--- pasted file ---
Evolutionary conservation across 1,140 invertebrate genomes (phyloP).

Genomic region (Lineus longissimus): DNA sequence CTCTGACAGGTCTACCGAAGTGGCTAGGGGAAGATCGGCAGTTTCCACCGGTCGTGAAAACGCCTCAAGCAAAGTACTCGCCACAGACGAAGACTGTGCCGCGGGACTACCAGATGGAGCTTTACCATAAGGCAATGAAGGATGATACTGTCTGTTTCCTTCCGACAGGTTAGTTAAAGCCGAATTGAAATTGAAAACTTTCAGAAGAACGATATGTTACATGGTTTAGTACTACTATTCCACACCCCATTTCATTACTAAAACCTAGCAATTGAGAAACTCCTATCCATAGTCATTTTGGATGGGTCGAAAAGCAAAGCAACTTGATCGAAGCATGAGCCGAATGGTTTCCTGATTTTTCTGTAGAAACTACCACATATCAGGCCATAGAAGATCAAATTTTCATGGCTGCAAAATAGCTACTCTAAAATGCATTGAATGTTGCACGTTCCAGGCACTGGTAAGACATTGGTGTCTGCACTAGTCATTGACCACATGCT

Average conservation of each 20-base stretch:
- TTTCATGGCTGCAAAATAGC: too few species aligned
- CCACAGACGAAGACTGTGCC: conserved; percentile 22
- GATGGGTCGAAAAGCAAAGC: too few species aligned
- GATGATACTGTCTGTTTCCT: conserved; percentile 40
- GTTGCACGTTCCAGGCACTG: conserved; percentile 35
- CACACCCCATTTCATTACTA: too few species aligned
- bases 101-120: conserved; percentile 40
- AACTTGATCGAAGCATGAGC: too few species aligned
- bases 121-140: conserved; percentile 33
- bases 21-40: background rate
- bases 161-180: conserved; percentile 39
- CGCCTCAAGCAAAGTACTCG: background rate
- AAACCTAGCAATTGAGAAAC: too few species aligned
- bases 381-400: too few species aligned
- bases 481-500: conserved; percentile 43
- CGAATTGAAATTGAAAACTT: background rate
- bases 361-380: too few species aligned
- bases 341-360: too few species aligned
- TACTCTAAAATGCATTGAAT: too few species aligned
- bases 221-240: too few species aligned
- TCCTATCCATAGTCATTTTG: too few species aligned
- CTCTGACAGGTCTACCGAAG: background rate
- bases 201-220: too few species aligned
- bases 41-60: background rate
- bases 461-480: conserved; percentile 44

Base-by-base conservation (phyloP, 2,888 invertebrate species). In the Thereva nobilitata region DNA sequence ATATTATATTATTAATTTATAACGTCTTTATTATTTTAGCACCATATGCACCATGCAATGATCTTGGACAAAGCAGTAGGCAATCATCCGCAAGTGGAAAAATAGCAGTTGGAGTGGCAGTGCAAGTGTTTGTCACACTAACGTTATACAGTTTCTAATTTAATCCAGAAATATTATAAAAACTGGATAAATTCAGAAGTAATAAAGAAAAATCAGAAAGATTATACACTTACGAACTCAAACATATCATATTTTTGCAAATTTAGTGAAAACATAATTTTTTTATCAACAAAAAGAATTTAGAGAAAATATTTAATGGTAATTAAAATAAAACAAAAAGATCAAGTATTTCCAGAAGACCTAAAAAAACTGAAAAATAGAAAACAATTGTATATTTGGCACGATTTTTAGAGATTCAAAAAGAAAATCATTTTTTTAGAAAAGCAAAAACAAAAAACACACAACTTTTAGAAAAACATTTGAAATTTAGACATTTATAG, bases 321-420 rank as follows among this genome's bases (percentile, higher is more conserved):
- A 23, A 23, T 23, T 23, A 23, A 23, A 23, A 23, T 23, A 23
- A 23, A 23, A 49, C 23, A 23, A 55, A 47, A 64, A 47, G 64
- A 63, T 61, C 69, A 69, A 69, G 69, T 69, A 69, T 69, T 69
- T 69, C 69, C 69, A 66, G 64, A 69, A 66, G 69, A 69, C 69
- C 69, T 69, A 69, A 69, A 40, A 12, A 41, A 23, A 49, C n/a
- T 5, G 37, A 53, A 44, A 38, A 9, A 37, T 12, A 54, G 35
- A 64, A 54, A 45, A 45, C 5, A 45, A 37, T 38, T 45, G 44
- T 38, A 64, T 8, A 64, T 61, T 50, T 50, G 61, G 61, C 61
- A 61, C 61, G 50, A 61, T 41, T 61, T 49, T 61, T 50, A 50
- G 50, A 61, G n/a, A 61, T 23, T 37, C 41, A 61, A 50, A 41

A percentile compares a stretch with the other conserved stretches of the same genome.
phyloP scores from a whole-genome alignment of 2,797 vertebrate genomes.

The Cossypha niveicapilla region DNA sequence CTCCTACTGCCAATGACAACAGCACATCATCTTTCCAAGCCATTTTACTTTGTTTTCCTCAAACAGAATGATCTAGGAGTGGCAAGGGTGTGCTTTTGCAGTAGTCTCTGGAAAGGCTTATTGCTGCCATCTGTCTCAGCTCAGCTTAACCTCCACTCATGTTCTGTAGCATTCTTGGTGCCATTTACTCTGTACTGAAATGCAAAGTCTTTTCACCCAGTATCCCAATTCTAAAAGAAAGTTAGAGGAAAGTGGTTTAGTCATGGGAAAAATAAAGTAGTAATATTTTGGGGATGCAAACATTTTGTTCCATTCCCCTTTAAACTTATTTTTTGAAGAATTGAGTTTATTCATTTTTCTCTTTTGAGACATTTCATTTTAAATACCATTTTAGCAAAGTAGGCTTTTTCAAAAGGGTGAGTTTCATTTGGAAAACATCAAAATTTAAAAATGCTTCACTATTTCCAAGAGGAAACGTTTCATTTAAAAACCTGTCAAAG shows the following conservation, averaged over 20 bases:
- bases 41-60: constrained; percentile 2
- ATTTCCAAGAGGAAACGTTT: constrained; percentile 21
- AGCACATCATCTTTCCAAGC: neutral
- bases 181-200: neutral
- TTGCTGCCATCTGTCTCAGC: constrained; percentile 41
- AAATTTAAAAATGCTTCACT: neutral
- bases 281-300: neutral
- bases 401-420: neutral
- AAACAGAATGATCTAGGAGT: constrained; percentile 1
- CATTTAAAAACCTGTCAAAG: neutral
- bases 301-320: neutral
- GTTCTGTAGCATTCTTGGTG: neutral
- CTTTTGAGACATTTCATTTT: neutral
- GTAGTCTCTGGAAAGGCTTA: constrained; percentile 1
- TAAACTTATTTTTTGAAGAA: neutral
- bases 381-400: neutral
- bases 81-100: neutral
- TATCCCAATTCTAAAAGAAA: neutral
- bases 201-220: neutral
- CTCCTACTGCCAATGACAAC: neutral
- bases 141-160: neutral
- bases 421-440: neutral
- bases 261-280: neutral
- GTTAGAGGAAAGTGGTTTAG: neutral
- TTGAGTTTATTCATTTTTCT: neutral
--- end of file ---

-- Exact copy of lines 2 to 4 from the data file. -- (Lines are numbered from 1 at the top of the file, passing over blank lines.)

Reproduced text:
Genomic region (Lineus longissimus): DNA sequence CTCTGACAGGTCTACCGAAGTGGCTAGGGGAAGATCGGCAGTTTCCACCGGTCGTGAAAACGCCTCAAGCAAAGTACTCGCCACAGACGAAGACTGTGCCGCGGGACTACCAGATGGAGCTTTACCATAAGGCAATGAAGGATGATACTGTCTGTTTCCTTCCGACAGGTTAGTTAAAGCCGAATTGAAATTGAAAACTTTCAGAAGAACGATATGTTACATGGTTTAGTACTACTATTCCACACCCCATTTCATTACTAAAACCTAGCAATTGAGAAACTCCTATCCATAGTCATTTTGGATGGGTCGAAAAGCAAAGCAACTTGATCGAAGCATGAGCCGAATGGTTTCCTGATTTTTCTGTAGAAACTACCACATATCAGGCCATAGAAGATCAAATTTTCATGGCTGCAAAATAGCTACTCTAAAATGCATTGAATGTTGCACGTTCCAGGCACTGGTAAGACATTGGTGTCTGCACTAGTCATTGACCACATGCT

Average conservation of each 20-base stretch:
- TTTCATGGCTGCAAAATAGC: too few species aligned